This is an actual full length documentry … be prepared..

http://video.google.com/googleplayer.swf?docid=-515319560256183936&hl=en&fs=true

Suffocated By Red Tape – 12 Ridiculous Regulations That Are Almost Too Bizarre To Believe

From The Economic Collapse November 12, 2010 @ 6:41 am

Even with all of the massive economic problems that the United States is facing, if the government would just get off our backs most of us would do okay.  In America today, it is rapidly getting to the point where it is nearly impossible to start or to operate a small business.  The federal government, the state governments and local governments are cramming thousands upon thousands of new ridiculous regulations down our throats each year.  It would take a full team of lawyers just to even try to stay informed about all of these new regulations.  Small business in the United States is literally being suffocated by red tape.  We like to think that we live in “the land of the free”, but the truth is that our lives and our businesses are actually tightly constrained by millions of rules and regulations.  Today there is a “license” for just about every business activity.  In fact, in some areas of the country today you need a “degree” and multiple “licenses” before you can even submit an application for permission to start certain businesses.  And if you want to actually hire some people for your business, the paperwork nightmare gets far worse.  It is a wonder that anyone in America is still willing to start a business from scratch and hire employees.  The truth is that the business environment in the United States is now so incredibly toxic that millions of Americans have simply given up and don’t even try to work within the system anymore.

Today, the U.S. government has an “alphabet agency” for just about everything.  The nanny state feels like it has to watch, track and tightly control virtually everything that we do.  The Federal Register is the main source of regulations for U.S. government agencies.  In 1936, the number of pages in the Federal Register was about 2,600.  Today, the Federal Register is over 80,000 pages long.  That is just one example of how bad things have gotten.

But it is not just the federal government that is ramming thousands of ridiculous regulations down our throats.  The truth is that in many cases state and local governments are far worse.  We have become a nation that is run and dominated by bureaucrats.  Yes, there always must be rules in a society, but we have gotten to the point where there are so many millions of rules that the game has become unplayable.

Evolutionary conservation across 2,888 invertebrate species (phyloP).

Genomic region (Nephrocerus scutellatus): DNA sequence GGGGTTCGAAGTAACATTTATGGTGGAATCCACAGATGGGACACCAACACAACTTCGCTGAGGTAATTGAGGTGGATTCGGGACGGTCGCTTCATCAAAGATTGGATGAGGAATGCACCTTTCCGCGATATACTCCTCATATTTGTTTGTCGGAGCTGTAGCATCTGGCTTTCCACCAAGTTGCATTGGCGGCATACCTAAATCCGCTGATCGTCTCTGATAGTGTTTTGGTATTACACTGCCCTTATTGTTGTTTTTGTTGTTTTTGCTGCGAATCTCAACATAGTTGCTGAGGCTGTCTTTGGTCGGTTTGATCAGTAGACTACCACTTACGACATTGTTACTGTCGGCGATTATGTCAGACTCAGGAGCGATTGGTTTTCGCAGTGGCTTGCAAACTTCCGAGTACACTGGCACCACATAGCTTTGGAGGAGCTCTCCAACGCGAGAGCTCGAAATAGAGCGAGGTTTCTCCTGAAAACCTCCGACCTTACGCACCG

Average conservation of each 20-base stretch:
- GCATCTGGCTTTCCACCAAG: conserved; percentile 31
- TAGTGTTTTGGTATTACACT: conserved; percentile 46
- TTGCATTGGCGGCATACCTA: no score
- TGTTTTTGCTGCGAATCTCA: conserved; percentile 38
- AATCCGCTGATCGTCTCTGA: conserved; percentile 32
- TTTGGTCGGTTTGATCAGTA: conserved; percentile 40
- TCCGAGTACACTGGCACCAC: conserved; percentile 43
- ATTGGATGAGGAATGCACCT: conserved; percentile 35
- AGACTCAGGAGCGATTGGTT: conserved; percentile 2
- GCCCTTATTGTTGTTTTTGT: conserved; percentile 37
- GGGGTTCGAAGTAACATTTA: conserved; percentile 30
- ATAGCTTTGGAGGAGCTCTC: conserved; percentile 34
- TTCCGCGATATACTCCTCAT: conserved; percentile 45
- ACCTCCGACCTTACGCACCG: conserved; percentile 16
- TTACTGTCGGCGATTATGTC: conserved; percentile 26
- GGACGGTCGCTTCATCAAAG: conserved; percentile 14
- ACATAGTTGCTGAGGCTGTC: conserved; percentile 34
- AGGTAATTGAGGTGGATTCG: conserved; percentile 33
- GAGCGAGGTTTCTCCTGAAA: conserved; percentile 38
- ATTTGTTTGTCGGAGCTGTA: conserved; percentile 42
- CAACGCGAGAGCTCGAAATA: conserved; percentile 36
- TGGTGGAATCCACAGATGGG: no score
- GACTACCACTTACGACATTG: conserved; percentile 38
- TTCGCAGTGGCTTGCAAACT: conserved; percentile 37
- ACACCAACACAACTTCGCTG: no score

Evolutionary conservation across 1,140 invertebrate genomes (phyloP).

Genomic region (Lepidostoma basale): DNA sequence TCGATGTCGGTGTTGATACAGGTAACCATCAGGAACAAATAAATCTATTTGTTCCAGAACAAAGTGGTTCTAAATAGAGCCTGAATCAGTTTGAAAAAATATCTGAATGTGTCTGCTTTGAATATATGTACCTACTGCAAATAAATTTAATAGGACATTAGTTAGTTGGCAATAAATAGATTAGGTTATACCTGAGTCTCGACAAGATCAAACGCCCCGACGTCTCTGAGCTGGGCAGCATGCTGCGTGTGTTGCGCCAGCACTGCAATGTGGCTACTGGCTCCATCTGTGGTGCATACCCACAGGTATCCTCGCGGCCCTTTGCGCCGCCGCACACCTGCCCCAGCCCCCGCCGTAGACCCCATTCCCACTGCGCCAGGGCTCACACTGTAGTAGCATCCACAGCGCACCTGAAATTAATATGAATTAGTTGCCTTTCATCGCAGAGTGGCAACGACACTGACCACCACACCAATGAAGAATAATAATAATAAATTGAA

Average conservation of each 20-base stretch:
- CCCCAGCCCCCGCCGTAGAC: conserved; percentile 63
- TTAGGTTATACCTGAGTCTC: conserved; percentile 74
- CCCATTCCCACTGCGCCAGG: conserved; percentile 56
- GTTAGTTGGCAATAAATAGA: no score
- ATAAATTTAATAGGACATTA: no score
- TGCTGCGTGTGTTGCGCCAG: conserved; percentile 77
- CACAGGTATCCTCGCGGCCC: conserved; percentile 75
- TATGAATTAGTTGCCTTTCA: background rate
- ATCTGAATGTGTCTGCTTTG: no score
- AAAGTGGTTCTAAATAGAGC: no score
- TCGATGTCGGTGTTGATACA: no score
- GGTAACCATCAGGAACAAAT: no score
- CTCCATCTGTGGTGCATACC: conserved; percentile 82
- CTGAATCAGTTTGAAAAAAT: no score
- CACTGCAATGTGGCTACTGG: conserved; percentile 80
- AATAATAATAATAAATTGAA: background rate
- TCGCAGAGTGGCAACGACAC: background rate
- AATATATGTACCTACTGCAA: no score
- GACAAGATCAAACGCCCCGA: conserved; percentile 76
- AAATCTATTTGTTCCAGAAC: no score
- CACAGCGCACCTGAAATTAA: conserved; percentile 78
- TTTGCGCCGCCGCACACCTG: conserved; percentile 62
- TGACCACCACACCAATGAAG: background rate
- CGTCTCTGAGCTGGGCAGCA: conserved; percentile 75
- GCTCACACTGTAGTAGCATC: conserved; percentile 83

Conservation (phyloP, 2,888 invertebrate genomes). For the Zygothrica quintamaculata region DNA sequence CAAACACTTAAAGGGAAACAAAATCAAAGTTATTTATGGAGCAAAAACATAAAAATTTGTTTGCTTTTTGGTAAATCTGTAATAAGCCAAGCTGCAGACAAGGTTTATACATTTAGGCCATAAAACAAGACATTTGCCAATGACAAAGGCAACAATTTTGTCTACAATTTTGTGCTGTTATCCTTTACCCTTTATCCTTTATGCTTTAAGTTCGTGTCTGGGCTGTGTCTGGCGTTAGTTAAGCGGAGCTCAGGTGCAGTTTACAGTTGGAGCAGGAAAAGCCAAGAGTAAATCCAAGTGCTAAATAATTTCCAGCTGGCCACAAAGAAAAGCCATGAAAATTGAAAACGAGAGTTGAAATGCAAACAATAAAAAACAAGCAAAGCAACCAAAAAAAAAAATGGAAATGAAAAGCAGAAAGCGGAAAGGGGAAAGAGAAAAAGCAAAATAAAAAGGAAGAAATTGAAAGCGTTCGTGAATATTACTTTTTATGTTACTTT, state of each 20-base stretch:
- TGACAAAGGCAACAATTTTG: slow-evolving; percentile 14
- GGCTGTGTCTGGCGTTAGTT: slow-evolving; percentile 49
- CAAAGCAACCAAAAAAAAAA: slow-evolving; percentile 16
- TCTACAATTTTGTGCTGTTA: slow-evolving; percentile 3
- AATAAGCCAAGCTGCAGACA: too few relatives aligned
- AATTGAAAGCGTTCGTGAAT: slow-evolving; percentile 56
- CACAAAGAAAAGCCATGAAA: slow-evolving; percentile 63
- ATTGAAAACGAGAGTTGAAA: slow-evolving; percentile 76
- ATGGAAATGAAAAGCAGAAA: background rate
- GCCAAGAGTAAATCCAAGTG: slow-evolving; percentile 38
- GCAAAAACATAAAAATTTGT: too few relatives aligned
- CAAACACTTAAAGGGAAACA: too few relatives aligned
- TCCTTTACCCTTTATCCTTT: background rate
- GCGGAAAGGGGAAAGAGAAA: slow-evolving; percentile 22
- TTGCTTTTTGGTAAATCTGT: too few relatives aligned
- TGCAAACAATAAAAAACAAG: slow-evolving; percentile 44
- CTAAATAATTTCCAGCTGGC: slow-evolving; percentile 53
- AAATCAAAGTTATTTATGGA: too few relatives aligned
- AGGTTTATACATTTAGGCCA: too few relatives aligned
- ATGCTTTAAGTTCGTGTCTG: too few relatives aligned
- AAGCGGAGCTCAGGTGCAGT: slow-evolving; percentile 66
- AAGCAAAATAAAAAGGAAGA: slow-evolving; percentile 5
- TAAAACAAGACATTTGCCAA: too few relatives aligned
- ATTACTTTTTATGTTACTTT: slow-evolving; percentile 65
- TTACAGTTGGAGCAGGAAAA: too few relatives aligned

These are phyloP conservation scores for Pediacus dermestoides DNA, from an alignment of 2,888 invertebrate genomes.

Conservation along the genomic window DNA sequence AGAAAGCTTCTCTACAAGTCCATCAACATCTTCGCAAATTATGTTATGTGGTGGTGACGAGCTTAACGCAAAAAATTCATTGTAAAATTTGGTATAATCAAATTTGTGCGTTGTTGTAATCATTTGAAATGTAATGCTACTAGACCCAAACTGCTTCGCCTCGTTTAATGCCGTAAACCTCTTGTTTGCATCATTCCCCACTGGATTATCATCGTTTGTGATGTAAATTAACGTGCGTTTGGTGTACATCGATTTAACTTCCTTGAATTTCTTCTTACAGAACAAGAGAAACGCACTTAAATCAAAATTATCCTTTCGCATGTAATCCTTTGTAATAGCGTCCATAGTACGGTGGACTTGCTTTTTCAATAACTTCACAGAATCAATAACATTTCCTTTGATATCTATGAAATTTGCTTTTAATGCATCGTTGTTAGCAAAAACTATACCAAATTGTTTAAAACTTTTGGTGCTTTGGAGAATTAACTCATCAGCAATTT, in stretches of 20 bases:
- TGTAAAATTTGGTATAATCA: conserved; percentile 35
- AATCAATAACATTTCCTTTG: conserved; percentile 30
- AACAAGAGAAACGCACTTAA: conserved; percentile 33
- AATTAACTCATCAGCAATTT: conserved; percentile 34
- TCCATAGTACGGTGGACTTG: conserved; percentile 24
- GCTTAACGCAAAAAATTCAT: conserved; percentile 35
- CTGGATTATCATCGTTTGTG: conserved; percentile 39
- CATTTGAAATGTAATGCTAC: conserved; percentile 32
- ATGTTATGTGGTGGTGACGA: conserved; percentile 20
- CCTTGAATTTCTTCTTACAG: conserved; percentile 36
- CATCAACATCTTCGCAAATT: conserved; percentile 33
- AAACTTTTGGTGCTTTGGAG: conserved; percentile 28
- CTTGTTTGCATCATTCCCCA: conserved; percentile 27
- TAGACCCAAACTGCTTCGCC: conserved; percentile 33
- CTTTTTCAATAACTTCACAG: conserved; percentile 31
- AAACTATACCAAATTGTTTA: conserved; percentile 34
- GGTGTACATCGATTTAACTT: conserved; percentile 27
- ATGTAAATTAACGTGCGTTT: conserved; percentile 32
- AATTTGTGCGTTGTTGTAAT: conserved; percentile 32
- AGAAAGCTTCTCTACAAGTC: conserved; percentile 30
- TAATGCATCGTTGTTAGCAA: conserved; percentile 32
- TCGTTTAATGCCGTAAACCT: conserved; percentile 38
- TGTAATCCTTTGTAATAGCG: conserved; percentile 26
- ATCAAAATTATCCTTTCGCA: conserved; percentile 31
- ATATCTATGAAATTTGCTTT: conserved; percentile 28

The following are 12 examples of ridiculous regulations that are almost too bizarre to believe….

#1 The state of Texas now requires every new computer repair technician to obtain a private investigator’s license.  In order to receive a private investigator’s license, an individual must either have a degree in criminal justice or must complete a three year apprenticeship with a licensed private investigator.  If you are a computer repair technician that violates this law, or if you are a regular citizen that has a computer repaired by someone not in compliance with the law, you can be fined up to $4,000 and you can be put in jail for a year.

#2 The city of Philadelphia now requires all bloggers to purchase a $300 business privilege license.  The city even went after one poor woman who had earned only $11 from her blog over the past two years.

#3 The state of Louisiana says that monks must be fully licensed as funeral directors and actually convert their monasteries into licensed funeral homes before they will be allowed to sell their handmade wooden caskets.

#4 In the state of Massachusetts, all children in daycare centers are mandated by state law to brush their teeth after lunch.  In fact, the state even provides the fluoride toothpaste for the children.

#5 If you attempt to give a tour of our nation’s capital without a license, you could be put in prison for 90 days.

#6 Federal agents recently raided an Amish farm at 5 A.M. in the morning because they were selling “unauthorized” raw milk.

#7 In Lake Elmo, Minnesota farmers can be fined $1,000 and put in jail for 90 days for selling pumpkins or Christmas trees that are grown outside city limits.

#8 A U.S. District Court judge slapped a 5oo dollar fine on Massachusetts fisherman Robert J. Eldridge for untangling a giant whale from his nets and setting it free.  So what was his crime?  Well, according to the court, Eldridge was supposed to call state authorities and wait for them do it.

#9 In the state of Texas, it doesn’t matter how much formal interior design education you have – only individuals with government licenses may refer to themselves as “interior designers” or use the term “interior design” to describe their work.

#10 Deeply hidden in the 2,409-page health reform bill passed by Congress was a new regulation that will require U.S. businesses to file millions more 1099s each year.  In fact, it is estimated that the average small business will now have to file 200 additional 1099s every single year.  Talk about a nightmare of red tape!  But don’t try to avoid this rule – it is being reported that the IRS has hired approximately 2,000 new auditors to audit as many of these 1099s as possible.